At any event, the majority of conspiracy theorists employ right-wing attitudes and are concerned with power and authorities. Since they entertain an authoritarian thinking style, they want to dominate others. Hence, they are particularly bothered if authority lies in the wrong hands (van Prooijen 2013). Moreover, those who follow a conspiracy theory tend to think that other conspiracy theories are true, as expressed by psychologist Stephen Lewandowsky’s tongue-in-cheek “NASA faked the moon landing, therefore, climate science is a hoax” (Lewandowsky 2013). This stance indicates a general suspicion towards out-group authority. From an evolutionary point of view, we may have evolved to be sensitive and distrusting towards power in our social group, especially since power is often complementary. When I have no power, others typically have it. But the inference from “others have power” to “others use their power against me” is a fallacy. It comes as no surprise that according to many studies, conspiracy theorists typically suffer from a feeling of powerlessness and inferiority (Goertzel 1994). They have the impression that nothing can be done against those in charge of politics and the economy. Often, they also feel socially excluded, disintegrated and alienated (Graeupner/Coman 2016).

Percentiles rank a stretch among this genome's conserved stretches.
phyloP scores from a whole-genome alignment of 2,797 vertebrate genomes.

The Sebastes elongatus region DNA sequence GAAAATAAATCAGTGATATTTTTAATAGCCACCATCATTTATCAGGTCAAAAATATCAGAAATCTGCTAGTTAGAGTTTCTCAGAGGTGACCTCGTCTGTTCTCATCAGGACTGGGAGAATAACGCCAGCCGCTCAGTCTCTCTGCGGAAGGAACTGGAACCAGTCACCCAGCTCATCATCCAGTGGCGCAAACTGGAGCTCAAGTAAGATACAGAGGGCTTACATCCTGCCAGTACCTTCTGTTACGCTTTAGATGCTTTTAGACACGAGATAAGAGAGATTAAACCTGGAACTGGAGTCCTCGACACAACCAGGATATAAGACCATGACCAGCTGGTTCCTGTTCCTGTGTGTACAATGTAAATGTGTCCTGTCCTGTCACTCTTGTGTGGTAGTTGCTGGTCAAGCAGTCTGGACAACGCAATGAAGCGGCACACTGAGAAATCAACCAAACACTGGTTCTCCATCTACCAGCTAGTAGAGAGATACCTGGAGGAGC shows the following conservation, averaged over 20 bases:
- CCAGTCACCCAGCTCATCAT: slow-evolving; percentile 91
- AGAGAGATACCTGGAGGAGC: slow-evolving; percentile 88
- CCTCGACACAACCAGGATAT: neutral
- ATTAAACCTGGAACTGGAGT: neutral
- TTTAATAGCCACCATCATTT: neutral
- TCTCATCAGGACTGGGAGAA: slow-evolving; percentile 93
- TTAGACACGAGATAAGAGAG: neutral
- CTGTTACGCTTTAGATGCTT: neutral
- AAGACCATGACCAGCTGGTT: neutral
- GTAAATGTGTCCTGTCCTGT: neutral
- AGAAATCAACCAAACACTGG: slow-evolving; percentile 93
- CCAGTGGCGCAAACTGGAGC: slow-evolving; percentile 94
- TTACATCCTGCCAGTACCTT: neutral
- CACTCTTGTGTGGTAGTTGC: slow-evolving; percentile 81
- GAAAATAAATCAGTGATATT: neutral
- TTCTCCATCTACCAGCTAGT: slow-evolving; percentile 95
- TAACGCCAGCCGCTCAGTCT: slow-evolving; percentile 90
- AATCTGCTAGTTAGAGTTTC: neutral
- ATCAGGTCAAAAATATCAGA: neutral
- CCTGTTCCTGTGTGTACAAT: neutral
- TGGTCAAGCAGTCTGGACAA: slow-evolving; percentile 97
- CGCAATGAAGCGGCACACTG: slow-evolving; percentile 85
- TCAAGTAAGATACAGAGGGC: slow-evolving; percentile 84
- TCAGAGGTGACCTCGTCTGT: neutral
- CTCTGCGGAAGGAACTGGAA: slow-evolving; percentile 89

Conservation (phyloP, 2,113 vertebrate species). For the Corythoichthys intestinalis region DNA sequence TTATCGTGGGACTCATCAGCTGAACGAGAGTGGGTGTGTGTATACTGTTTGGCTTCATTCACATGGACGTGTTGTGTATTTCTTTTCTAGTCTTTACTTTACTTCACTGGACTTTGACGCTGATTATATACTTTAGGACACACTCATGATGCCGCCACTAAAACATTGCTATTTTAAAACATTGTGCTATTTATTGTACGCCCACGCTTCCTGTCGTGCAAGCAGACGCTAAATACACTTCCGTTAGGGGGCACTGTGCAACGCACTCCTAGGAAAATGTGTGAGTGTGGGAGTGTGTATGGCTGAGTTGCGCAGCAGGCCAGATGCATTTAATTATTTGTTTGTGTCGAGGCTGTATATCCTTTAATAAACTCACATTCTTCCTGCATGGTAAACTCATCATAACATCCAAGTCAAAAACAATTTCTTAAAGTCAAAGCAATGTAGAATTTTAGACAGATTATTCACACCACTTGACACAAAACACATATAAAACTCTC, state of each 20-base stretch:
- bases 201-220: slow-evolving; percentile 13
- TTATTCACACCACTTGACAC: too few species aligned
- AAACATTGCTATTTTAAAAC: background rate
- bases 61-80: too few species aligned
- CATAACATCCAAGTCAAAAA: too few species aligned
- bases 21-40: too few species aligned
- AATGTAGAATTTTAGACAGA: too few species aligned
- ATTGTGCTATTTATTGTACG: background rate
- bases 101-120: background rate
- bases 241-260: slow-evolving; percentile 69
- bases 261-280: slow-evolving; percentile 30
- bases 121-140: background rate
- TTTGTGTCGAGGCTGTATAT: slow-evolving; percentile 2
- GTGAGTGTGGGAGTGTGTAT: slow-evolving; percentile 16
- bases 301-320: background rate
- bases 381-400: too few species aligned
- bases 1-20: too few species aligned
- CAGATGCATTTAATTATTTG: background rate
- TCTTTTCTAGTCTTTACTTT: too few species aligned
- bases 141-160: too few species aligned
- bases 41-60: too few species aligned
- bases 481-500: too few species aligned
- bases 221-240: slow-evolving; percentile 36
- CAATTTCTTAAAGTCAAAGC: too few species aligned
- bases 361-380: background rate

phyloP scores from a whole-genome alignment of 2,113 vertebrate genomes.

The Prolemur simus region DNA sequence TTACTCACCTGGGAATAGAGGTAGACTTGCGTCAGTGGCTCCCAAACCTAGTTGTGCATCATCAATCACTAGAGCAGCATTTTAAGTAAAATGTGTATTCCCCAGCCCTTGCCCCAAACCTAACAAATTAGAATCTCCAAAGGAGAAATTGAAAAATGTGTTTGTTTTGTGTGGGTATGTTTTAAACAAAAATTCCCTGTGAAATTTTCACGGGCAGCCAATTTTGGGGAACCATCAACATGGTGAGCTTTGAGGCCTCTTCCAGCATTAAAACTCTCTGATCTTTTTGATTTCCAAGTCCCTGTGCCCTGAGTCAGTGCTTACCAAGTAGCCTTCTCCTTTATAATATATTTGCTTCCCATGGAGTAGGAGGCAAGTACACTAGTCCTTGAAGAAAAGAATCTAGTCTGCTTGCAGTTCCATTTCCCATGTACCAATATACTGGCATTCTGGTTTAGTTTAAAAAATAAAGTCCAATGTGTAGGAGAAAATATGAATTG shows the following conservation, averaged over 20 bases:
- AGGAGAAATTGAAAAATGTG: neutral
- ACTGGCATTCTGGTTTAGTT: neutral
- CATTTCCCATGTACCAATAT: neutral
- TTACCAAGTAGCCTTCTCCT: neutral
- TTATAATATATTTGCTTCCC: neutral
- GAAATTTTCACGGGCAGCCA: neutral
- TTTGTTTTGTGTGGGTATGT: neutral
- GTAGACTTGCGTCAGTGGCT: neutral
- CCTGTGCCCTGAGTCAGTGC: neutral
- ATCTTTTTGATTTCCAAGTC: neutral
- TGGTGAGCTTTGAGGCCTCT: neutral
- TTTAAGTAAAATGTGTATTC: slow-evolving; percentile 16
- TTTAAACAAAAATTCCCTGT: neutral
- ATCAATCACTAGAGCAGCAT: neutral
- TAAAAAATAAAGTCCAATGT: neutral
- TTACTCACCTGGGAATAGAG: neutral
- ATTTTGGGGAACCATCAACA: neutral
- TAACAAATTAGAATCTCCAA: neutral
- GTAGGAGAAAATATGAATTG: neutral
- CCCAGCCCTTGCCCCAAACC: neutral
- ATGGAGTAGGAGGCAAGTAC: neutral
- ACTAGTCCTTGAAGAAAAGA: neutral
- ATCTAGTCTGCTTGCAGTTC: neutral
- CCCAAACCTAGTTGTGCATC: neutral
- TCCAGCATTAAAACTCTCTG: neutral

One can even intensify this feeling in experiments generating conspiracy thoughts. Students interviewed in a classic anxiety situation shortly before an important exam made stronger conspiracy assumptions than the relaxed control group (Grzesiak-Feldman 2013). In another experiment, after being presented with unsolvable puzzles, subjects had to look at randomly generated pictures (Whitson/Galinsky 2008). They recognized significantly more “patterns” in these images than those subjects from the neutral control group. This suggests that when people are unable to bring order to the world around them, they will seek order and structure elsewhere.

The experiments could also explain why conspiracy theorists often present themselves as having a gesture of superiority (Imhoff/Lamberty 2017). They think that they have a secret knowledge that is kept from others and enjoy the feeling of being special. While other people are naïve and need to wake up from their dogmatic slumber, conspiracy theorists view themselves as skeptics who don’t fall for deception. Plus, they always have a surprising story to tell.

As a coping strategy, this feeling of superiority could have two functions: On the one hand, it gives conspiracy theorists the impression of power as a substitute for their lack of power.